Contact Terry McAuliffe at 800-426-6505, 402-471-3741 or

301 Centennial Mall South | P.O. Box 94666 | Lincoln, NE 68509-4666

Our Mission: To develop economic opportunities by keeping Nebraska businesses, communities and people competitive.

If appropriately credited, material in this newsletter may be reproduced without permission. It is the policy of the Nebraska Department of Economic Development not to discriminate on the basis of sex, disability, race, color, religion, marital status, age or national or ethnic origin.

Local Scout’s Eagle Project Improves Trails at Schramm Park

On Saturday, May 30th, 2009, 31 people helped build a new hiking trail during Jerry Heylmun’s Eagle Scout Project at Schramm Park.  The new trail needed to be made because the original trail was getting dangerously close to a ravine. The project also included the building and installation of three park benches and two barriers.  A shoveling crew loaded many, many wheelbarrows with rock, which the wheelbarrow crews hauled through the forest and dumped onto the trail.  An equally able-bodied raking crew then spread the rock.  A separate workforce installed the homemade benches and barriers.

Below, Jerry Heylmun


The project took a lot of planning and Mr. Tony Korth, Aksarben Aquarium Director and Park Manager, was extremely helpful. Generous donations of time and materials were received from Home Depot of Papillion, Impact Manufacturing, Inc. of Plattsmouth, the Nebraska Games and Parks Commission, and Mr. Tony Tellez of Union, a former Scoutmaster, who overheard the purchase of the barrier materials and offered to pay for them in support of the Eagle Scout program.  Monetary donations were also received from Jerry’s family members, his uncle Mr. Stephen Mattson of Rhode Island (a 1971 Eagle Scout recipient) and his grandparents, Mr. and Mrs. Walter Mattson of Connecticut. In addition, Jerry donated personal funds he earned while refereeing soccer games in the community.







Boy Scouts who helped Jerry accomplish his project included David Clawson, David Jensen, Aaron King, Dalton King, Justin King, Ryan King, Mitch Kliegl, Connor Lepert, Bill Manning, Frank Manning, Lucas Minor, Ian Rouse, and Dalton Topliff.

Other friends and family who worked on Jerry’s project included Ken Bauer, Al Brunner, Jay Bryant, Penny Bryant, David Clawson, Patty Clawson, Bruce Heylmun, Carol Heylmun, Anita Jensen, Larry Jensen, Jeff King, Ricky King, Rose King, Tom Lepert, Sandy Manning, Gene Topliff, and Raymond Vacek.

Jerry would like to extend his thanks and appreciation to all of the volunteers who generously dedicated their time and effort to his Eagle Scout Project.


The finished product.....a beautiful, new hiking trail for all to use!

Let's Go Back in Time to.......

October 12, 1936
Plattsmouth Journal

President is Greeted on Entry into Nebraska

Five Thousand Here to Extend Welcome to President and Party as They Pass Thru This City

From Saturday's Daily:



Plattsmouth and Cass County this morning extended its enthusiastic greeting to President Franklin D. Roosevelt as his special train reached this city at 11:300 to be greeted by 5,000 residents of this community.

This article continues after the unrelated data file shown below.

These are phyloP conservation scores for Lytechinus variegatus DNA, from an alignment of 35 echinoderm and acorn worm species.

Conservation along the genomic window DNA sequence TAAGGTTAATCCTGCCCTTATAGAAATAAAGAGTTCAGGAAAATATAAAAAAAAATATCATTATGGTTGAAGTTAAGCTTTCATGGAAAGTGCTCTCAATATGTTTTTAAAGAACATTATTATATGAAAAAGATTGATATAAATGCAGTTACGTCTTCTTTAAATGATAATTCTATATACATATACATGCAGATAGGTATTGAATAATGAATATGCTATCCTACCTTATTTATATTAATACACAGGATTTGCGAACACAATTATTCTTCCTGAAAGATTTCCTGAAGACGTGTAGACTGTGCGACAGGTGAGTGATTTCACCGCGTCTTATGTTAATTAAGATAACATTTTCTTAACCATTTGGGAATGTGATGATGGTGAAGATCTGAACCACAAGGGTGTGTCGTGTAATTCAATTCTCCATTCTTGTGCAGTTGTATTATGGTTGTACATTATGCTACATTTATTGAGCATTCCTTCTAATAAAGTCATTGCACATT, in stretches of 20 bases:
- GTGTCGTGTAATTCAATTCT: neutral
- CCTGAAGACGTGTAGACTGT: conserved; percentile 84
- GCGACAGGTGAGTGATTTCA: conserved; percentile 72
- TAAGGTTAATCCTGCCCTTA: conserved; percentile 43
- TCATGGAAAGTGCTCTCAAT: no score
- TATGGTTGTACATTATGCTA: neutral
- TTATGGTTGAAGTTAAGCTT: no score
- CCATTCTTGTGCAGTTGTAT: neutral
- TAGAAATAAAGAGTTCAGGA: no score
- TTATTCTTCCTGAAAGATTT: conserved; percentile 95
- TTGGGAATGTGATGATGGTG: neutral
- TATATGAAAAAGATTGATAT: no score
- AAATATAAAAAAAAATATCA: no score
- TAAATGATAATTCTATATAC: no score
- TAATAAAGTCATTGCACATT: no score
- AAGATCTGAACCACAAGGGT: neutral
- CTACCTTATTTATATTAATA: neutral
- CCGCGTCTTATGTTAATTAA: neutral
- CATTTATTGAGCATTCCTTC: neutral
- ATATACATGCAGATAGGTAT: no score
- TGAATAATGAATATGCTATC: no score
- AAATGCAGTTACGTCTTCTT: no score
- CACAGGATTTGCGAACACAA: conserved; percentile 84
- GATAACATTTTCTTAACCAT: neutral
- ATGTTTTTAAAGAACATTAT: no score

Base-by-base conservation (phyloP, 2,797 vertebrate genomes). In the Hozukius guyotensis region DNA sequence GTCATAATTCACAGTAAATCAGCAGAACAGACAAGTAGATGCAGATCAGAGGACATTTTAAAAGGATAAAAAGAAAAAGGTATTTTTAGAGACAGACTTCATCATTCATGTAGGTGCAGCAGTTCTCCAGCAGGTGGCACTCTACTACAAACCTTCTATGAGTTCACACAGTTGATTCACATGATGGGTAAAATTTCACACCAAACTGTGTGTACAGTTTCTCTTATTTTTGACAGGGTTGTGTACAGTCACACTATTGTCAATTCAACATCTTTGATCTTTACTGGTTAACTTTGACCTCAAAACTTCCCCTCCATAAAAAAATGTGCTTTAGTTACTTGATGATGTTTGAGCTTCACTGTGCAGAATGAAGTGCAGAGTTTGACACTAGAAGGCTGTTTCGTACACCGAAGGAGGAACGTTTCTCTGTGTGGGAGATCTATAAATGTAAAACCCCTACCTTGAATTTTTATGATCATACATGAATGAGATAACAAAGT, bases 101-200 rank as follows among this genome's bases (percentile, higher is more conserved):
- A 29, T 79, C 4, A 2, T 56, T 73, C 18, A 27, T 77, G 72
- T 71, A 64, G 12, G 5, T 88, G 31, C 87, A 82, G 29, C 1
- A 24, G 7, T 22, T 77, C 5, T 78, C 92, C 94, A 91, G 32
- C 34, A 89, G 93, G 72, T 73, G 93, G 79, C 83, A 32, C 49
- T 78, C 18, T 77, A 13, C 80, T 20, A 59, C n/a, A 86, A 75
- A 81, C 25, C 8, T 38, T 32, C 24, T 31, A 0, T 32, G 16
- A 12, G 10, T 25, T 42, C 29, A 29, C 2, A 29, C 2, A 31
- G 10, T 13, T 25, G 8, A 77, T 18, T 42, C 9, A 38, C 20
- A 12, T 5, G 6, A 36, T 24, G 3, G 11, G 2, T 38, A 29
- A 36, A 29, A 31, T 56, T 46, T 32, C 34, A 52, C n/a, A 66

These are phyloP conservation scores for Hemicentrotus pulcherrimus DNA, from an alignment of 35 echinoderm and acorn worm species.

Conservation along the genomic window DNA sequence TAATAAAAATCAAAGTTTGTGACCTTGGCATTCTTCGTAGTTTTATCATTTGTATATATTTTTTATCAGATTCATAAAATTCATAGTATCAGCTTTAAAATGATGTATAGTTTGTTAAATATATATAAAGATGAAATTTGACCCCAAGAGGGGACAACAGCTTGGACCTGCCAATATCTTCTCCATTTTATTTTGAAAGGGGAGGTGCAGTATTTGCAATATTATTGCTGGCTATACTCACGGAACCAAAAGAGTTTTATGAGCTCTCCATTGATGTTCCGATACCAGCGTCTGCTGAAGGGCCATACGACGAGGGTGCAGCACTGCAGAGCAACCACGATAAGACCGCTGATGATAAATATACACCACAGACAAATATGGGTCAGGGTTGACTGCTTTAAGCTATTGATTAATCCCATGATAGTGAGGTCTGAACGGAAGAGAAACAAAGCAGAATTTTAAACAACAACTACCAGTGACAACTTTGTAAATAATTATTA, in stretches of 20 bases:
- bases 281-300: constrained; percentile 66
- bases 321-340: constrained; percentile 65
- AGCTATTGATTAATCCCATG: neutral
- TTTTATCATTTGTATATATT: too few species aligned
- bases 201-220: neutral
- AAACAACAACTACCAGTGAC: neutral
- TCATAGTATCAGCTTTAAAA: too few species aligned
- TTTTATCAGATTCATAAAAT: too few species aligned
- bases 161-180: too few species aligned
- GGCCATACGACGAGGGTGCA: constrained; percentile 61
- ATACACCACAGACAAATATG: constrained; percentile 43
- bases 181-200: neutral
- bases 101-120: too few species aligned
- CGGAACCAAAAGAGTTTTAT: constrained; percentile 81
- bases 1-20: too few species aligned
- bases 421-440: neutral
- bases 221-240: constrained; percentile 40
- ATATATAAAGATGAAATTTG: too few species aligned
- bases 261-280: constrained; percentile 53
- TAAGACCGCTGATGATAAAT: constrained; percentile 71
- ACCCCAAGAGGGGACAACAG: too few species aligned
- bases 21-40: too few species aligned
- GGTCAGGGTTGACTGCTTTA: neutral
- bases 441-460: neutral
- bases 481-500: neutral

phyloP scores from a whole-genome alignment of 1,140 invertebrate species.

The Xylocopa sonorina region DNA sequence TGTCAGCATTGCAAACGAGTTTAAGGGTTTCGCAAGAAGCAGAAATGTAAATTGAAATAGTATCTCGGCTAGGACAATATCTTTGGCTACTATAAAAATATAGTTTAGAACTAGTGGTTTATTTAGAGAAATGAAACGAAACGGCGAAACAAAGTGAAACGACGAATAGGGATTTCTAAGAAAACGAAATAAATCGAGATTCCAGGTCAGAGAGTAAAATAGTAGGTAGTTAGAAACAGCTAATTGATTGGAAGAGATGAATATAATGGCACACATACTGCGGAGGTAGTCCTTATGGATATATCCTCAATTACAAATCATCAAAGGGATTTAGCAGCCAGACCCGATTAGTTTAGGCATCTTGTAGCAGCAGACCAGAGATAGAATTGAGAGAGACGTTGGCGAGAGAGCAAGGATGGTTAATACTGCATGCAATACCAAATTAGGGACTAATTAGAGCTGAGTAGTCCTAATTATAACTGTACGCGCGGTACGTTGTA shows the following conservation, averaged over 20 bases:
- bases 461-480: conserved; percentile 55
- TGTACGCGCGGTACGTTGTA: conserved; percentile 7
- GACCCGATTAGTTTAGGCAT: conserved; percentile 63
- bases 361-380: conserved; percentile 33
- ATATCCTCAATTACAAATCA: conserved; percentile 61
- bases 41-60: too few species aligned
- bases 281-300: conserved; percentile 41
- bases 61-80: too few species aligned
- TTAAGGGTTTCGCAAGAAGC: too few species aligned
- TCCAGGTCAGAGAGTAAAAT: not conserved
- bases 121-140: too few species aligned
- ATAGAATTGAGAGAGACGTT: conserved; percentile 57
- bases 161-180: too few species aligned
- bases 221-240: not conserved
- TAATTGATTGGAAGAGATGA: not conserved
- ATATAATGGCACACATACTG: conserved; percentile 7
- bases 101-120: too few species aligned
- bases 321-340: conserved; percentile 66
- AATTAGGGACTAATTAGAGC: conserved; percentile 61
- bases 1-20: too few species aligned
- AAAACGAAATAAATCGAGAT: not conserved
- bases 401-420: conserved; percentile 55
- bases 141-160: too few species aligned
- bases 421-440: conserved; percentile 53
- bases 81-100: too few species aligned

The president special was late in reaching here and the large crowd that filled the station platform and extended along the tracks faithfully kept waiting for a glimpse of the great man who for the past three years has served the nation as its chief executive.

The band under the leadership of Peter Gradoville, was stationed to the east of the station, striking up the notes of “Happy Days Are here Again” as the train pulled in, while the American Legion drum and bugle corps, under the direction of C. A. Marshall, rendered a colorful feature of the presidental welcome in their bright and flashy uniforms, they too being given a place of honor on the east of the tracks where they enjoyed a good view of the president and his party.

Meeting the presidential special were number of notable democratic leaders and state officials which included Senator E. R. Burke, Lieutenant Governor W. H. Jorgensen, Arthur Mullen, former national committeeman, Mrs. Evelyn Ryan of Grand Island, national committeewoman, Congressman H.C. Luckey and Mrs. Luckey of Lincoln, Congressman C. F. McLaughlin, of Omaha, Judge James C. Quigley, state chairman and daughter, Miss Mary Quigley of Valentine, Mrs. H. C. Ketchem, of Lincoln, G.F. Proudfit, treasurer of the democratic committee of Lincoln, Robert Flory of Albion, secretary of the state committee.

The roar of cheers grew as the train approached, the rear car of the train occupied by the president, being halted opposite the center of the station, where the cheering crowd awaited the appearance of the man they had come to greet.

The appearance of President Roosevelt was the occasion for the pent up enthusiasm of the crowd as they demonstrated their feeling in handclaps and cheers.  In response to the greeting the president gave a few words and presented Senator George w. Norris, who had joined the train at Afton, Iowa, as “the best part of Nebraska.”  The president also introduced Mrs. Roosevelt and Mrs. Gilbert M. Hitchcock to the audience.  One of the audience glimpsing Secretary Henry Wallace and shouted a greeting, to which was responded “this is the man who made our work possible,” as he laid his hand on the shoulder of the president.  “The next four years will be even better” was the cheering message of the president as the train was starting.